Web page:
A very big specific plus to Beka in my mind was the reading curriculum and language arts curriculum was top notch. I recently read one of the essays of one of the (I think?) founders of Beka about phonetic reading education and found it 100% right. General literacy was really poor in public school, and children we had from public school that struggled with the curriculum initially actually ended up coming out way better readers and writers even if they only went to our school one year.

The only minus I can think of to the Beka curriculum is really lack of teaching scientific method in science, at least that I can remember. Obviously many people have disagreements about teaching Creationism, which we won’t get into, but lack of teaching this manner of thinking was concerning to me looking back. I think that was my only fluke positive thing from public school, having a science teacher that hammered that in well, and knowing controls, hypothesis, etc, really helps in daily life as an adult. I don’t know if the Beka middle school or high school books get into this better, I hope so. This might just be a fluke to my specific teacher, as seemingly most public school graduates don’t understand these concepts anyway. Beka actually was good as far as practical science, though, by this, showing things like water expansion, how to identify leaves, bugs (some stuff was weirdly specific to Florida back in the 90s, which was odd living up North with snow) all that sort of stuff. I think overall they did a decent job at making that sort of thing interesting.

We actually had no religious teaching books by Beka, for whatever (insane) reason we used Bob Jones University books. -_____- That said, I actually didn’t mind the random religiously influenced story books as a kid. I think in history class as well, though again, religious bend/propaganda (depending on how you put it) some stuff I remember well, like Chiang Kai Shek, the history of Taiwan, Chiang Kai Shek being a Christian, etc, that’s almost never brought up in public school textbooks.

Oh well, hope this is helpful in some manner. I do think you are correct in that Beka favors a more reading focused type of learning style, but that’s my natural learning style, and in my opinion, I think one that more people need in daily life in USA in 2019. Again, this is a perspective of a late 20s person actually educated with the curriculum, hope it’s helpful and God bless.

Sours: https://homeschoolon.com/abeka-curriculum-not-work/

Abeka Homeschool Curriculum
Review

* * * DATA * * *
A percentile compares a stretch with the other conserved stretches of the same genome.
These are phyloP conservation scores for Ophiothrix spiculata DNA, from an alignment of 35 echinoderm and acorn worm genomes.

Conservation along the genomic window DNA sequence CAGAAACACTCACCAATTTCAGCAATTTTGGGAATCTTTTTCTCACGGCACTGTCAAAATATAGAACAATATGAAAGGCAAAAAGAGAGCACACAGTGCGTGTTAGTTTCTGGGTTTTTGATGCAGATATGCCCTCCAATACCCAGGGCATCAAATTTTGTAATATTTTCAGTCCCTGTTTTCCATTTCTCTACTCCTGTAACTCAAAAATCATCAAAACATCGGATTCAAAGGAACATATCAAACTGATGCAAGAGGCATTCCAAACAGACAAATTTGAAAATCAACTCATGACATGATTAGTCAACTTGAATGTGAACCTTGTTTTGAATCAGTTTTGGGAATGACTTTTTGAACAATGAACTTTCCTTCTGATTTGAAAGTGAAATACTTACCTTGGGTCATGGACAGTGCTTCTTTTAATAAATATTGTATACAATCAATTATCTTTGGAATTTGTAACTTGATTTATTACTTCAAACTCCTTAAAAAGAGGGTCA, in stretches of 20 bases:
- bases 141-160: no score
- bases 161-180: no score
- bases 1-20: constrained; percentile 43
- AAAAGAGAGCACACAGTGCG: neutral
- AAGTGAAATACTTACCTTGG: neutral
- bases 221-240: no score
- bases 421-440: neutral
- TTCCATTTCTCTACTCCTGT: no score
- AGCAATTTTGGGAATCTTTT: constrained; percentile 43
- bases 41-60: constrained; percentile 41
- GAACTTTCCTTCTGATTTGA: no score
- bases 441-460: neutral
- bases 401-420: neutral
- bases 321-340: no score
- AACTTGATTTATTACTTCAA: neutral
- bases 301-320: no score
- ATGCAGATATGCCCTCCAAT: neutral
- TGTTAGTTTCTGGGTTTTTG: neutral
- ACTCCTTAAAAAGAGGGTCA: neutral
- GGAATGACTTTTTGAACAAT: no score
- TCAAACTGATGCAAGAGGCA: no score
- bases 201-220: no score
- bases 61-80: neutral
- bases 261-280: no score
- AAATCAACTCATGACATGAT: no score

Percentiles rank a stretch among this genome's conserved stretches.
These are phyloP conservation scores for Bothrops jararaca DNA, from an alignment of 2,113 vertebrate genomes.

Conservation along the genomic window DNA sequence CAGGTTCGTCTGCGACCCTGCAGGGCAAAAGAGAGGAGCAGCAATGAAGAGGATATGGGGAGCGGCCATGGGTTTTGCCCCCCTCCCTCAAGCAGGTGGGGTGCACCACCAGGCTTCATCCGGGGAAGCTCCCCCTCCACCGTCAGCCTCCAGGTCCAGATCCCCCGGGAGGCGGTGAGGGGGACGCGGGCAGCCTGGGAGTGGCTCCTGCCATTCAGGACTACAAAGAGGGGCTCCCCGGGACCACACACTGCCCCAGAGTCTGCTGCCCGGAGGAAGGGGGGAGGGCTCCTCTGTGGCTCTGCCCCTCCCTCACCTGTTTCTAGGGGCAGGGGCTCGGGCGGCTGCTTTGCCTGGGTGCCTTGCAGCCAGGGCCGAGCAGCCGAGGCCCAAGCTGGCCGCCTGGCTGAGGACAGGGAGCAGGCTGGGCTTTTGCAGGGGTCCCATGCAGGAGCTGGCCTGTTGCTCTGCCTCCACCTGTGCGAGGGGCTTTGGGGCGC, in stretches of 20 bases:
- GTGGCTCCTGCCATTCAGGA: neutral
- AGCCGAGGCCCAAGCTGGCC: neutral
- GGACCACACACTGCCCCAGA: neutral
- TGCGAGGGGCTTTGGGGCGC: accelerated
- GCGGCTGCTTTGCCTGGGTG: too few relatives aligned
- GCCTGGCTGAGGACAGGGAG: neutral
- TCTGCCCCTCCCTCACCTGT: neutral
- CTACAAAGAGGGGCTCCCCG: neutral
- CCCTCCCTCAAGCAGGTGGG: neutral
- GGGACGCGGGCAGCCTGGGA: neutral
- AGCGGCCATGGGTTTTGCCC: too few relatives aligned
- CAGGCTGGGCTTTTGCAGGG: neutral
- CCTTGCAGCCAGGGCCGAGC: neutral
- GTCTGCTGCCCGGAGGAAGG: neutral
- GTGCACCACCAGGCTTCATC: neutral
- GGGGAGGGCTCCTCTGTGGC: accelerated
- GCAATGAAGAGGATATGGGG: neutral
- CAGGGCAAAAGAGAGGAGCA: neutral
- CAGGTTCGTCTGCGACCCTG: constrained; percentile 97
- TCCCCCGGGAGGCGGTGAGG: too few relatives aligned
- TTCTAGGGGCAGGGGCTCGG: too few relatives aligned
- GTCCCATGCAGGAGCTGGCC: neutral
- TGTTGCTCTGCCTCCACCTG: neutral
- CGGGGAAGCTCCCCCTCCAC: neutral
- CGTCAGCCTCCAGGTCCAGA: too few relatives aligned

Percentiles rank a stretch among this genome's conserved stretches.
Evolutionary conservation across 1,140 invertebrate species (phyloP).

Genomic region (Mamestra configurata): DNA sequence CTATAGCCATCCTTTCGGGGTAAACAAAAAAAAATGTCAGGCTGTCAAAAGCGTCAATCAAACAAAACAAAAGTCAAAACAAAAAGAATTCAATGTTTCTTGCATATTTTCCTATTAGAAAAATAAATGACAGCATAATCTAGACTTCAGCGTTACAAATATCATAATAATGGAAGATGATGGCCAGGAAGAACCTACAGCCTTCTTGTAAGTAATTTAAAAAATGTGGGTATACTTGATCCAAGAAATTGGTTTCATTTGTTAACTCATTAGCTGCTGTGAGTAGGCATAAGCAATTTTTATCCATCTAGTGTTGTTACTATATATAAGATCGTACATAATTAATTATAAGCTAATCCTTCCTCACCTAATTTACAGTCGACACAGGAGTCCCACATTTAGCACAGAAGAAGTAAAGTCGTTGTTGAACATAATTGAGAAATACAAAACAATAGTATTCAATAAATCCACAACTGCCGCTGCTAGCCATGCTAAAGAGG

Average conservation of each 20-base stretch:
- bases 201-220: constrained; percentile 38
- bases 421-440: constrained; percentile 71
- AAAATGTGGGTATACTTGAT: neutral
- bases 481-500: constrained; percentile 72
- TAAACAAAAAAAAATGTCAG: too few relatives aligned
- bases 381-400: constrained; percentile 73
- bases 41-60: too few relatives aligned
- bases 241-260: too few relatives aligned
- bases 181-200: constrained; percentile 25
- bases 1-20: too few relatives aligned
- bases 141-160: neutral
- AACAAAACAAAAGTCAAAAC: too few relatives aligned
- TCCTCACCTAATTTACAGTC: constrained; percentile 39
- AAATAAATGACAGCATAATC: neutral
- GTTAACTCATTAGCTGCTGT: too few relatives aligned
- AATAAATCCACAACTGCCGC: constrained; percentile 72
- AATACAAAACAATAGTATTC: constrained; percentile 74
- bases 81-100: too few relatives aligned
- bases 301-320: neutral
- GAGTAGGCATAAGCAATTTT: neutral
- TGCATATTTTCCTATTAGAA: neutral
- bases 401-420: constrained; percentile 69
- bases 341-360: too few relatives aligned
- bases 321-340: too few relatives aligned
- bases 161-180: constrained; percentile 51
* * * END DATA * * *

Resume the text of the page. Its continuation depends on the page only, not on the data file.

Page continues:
Abeka homeschool curriculum is used by many of my friends because of the excellent foundation it supplies in their phonics program.

A Beka Book has a complete academic program for nursery (18–24 months) through grade 12. One of the greatest gifts parents can give their children is an excellent education. For many, homeschooling provides the best solution.

My first four children used the Abecka homeschool for least the first 2 years of school; it gave them a great head start in reading. A Beka Book materials work together to give a thorough, enjoyable, and highly teachable phonics approach to reading. Instruction is presented with short vowels, consonants, blends, one-vowel words, long vowels and the two-vowel rule, and special phonics sounds.

Three Programs Available for Abeka Homeschool Curriculum

Abeka homscchool curriculum

Online Video Streaming offers high-quality full-screen content without the need for DVD shipments. This is a traditional distance-learning program for students in kindergarten, elementary, and high school taught by quality teachers in your home

DVD format offers high-quality teaching for the entire year with a choice of Kindergarten - 12th grade on DVD. All grades and all subjects are taught to your child on DVD.

Traditional parent directed program gives you with all the A Beka Book student and teacher materials that you will need to teach an entire grade or course including textbooks, workbooks, class and homework assignments, and tests. They will even do report cards.

You are teacher in this option. A Beka book has over 800 textbooks and teaching aids you can use (K4-6th). The bible is used in all subjects. Complete child and parent kits are also available, or you can order items individually.

Pros of A Becka Homeschool Curriculum

The phonics is excellent, the math is well-done and challenging, and several readers use parts from McGuffy's and other older readers.

The daily lesson plans save valuable time in preparation, very structured and laid out for the teacher. They even tells you what to say sometimes. In some cases, it presents the new material in a way the child can more easily understand it.

All the work is done for me. It tells me exactly what to teach on each day, week after week and gives me the option to cut out or add anything I may or may not want to do, depending on our own family's preferences.

literature includes exerpts from classic writers even for the little one's.

Workpages are colorful and interesting.

It is completely centered around the Bible and the Creator in every subject in every thing you do. It teaches that God is the Creater of the universe, and everything in it, is the foundation for learning science.

This curriculum give an Outstanding foundation for phonics and math.

Cons of Abeka Homeschool

A huge problem is that A Beka requires a lot of memorization and recollection of facts and information and is weak on higher level thinking skills.

The provided lesson plans involve some outdated teaching methods. For most of the day, the students are required to sit silently at their desks and listen while the teacher is talking (DVDs) or they are working independently on workbook pages.

This program would not be for someone that wants to be a free spirit. I really think you have to commit yourself and create the classroom experience for your child for them to be successful with this program.

It seems more like a classroom in the home rather than a home learning environment.

Abeka is a very drill intense program.

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Homeschool curriculum abeka

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How we use ABEKA Homeschool Curriculum//Adjustments to make it work for us